While the close of the firearm deer season means an end to hunting for many, the 2018-19 hunting license year is still in effect through June 30. So forget about hanging up your gear; as there are still plenty of opportunities to keep you afield.
Every year, the Pennsylvania Game Commission continues to adjust or add more seasons to the many already available. When you look at what’s on the agenda for this year’s meeting for proposals, there’s sure to be something to each hunter’s liking.
Changes may garner approval in January, then final adoption in April at the Harrisburg meetings. Changes could be coming once the board and biologists outline and tweak some of what has been proposed for 2019-20.
Of course, the main topics to be considered are those pertaining to elk, black bear and whitetail seasons. Most who follow the elk hunt know that consideration has been given to changing the way the elk hunt is run, probably by breaking it down to be held as three different hunts. First, the commission will maintain the traditional November hunt, but then adding an archery-only season for bulls and cows the final two weeks of September and an antlerless-only season for hunters using all kinds of weapons in December or January.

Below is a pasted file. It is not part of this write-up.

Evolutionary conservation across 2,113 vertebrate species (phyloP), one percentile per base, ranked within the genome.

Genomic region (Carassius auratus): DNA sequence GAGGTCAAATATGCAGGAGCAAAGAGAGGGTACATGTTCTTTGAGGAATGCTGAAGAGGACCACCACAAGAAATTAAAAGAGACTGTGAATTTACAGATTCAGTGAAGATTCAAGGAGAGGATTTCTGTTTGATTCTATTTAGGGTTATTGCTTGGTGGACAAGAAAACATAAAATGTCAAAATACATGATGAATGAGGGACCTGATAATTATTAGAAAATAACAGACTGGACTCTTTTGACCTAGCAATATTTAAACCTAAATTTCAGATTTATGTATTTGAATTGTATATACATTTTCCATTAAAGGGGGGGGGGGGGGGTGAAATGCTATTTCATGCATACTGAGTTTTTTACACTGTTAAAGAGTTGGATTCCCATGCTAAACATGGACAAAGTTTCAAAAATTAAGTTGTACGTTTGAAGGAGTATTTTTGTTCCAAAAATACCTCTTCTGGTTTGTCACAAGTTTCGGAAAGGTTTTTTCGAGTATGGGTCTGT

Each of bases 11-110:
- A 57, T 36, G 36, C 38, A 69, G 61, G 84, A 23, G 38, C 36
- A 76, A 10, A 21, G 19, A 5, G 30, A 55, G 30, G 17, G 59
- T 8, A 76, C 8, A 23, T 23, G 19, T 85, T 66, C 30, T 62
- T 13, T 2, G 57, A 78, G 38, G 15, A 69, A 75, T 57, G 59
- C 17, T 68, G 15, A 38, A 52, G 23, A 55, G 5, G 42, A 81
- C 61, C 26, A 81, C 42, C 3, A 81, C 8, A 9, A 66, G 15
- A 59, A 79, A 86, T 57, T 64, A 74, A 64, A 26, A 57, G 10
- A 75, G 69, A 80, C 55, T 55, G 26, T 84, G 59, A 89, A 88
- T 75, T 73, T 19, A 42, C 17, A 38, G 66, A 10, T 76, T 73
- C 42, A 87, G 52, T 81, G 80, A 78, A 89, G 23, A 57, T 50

Then there’s Pennsylvania’s large and sometimes problematic black bear population. Some consideration is being given to offer an opportunity for muzzleloader hunters. By adding bears to the menu for the week during the week to coincide with the inline muzzleloader and the three day senior–junior rifle doe seasons. That’s contingent on the archery bear season getting switched to mid-October during the early antlerless season.
With the mention of deer, we all know they always garner a bit of attention each year. The commission board is considering having the opener switched from Monday to a Saturday. That’s something that may put more hunters in the field as more people are likely to be off work, along with students being off from school and college so families could hunt together.
Then there’s always a few possible other changes that may be coming for hunters and trappers, such as the adding of another wildlife unit for bobcat hunting and trapping, and possibly one more also to take in the expanding fisher population.
And one other change that may come down the road, if not next fall then maybe soon thereafter, is the idea of limiting fall turkey hunting to shotguns only. For the last several years, hunters have been able to use rifles, but Dennis Fredericks of Washington County thinks it would good for safety purposes.
Last but not least is the idea on the table of what to do about the failing population of Pennsylvania’s grouse. The grouse population has been in steep decline for several years due to West Nile virus. Board president Tim Layton of Somerset County asked if it might be time to eliminate all grouse hunting for the short term, but other options will be discussed first in January. Those options include: leave the seasons as it is, but reduce the daily bag limit to one, or possibly shortening the season.